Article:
The solid state laser is only good in dry, high visibility situations, ideally shooting at non reflective targets.

    I would prefer the phallanx on its own, maybe with a little proximity programme so you don’t waste too much ammo on this new and loved US forces toy.

    Why do they love it? cause they can home in their hellfire mission from 6000 miles holding on to a joy stick, whilst still having a hand free to fondle their extremeties.

    Now what for war games? Are they still the good egg our kids should enthuse about?

    yesterday I had a friend round for coffee in the garden and we talked about some years past.

    Then wwhen we came to what we did when rampantly young and full of it, he started a sentence with

    ‘I remember going down the Broads and along short dyke, nobody ever went from the path, but we RAISED HELL all summer long’.

    We both looked up and almost said in unison

    ‘they don’t raise hell anymore today’. Because they are on the computer, fart book, x-box, supermario…and war/fighting games galore.

    Children are not allowed to go out, make dens, run through the landscape like some happy loons, or build some rickety tree house, we do not want them to foster their own independent spirited selfs, we want them to be quiet, coalescing with our ideas, getting on in life, but then we also actively promte them sitting at home with not enough exercise, by letting them play with games that promote dealing in death.

    BTW. small reminder, Doune castle 30/31st. July, nearest railway Dunblane, many bands and fun to be had, I’ll be there giving a helping hand.

  • Mark Golding - Children of Iraq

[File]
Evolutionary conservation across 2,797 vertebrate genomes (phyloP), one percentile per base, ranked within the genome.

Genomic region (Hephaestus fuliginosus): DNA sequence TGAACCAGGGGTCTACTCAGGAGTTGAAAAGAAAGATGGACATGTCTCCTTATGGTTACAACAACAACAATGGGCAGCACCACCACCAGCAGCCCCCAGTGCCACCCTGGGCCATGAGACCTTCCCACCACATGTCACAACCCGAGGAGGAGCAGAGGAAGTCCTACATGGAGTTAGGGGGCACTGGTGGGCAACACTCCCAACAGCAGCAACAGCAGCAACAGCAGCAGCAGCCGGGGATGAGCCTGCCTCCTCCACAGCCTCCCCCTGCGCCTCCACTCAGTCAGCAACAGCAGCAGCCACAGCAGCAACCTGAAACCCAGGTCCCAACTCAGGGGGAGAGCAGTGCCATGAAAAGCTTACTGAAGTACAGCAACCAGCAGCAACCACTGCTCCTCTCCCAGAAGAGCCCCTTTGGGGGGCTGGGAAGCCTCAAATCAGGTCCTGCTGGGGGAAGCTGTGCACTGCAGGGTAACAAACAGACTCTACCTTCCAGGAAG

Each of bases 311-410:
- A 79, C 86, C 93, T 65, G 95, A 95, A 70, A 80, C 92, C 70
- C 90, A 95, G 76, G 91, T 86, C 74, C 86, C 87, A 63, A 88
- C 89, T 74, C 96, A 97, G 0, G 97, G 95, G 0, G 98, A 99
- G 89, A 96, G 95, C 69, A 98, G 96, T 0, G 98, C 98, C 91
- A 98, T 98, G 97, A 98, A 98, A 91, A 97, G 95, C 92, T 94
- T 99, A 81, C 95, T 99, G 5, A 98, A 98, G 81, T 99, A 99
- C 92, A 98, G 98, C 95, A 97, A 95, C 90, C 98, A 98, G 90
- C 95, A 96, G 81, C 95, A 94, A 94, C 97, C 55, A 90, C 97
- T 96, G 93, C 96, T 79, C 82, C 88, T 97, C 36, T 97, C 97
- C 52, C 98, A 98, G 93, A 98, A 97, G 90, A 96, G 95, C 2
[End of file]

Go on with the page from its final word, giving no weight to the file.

Thanks for the research. Some idea of the operating frequency of the AR100B can be gained from the aerial length. My knowledge of electronic warfare is somewhat dated but I am interested in how easy it would be to jam the control with high power, wide bandwidth noise centred on the operating frequencies. I suspect the control uses frequency diversity so some further research is necessary.

  • Richard Robinson

    “I am interested in how easy it would be to jam the control”

    1) If these things are some kind of military spinoff, should they not have been built with the idea of defeating any such attempt with the full resources of a hostile military behind them ?

    2) Is this the kind of thinking that could end up discrediting the board really badly as a place where really hostile “techniques” are discussed ? Or is that too paranoid of me ?

    Must read up more about these things, the idea of their crashing onto populated areas isn’t too good. Also, do they do much that the police helicopters don’t already ? Infra-red, heat-sources in attics, grow-lights; not unknown already, I think. Much cheaper, presumably ? so there could be lots more of them while still allowing numbers showing Cutbacks, Which Of Course Are Good ?

  • Mark Golding - Children of Iraq


    I take your point, but, as others here have wisely pointed out (just like my son’s R/C helicopter) with no legislation we could these procreating ‘spy’s in the sky’ coming down, blades turning, into public areas and school playgrounds, harming children and the general public. My interest is one of health and safety, an asset to this board!

  • Richard Robinson

    Mark – yes, I agree, it is to worry about, and the idea that it might be possible for people to deliberately jam their systems is an unpleasant one (though, as I say, I’d guess – *hope* – massively unlikely, barring utter hideous boondoggle). I just got mildly worried about the possibility of the discussion heading off into terms that could be misrepresented as being suggestions of doing that.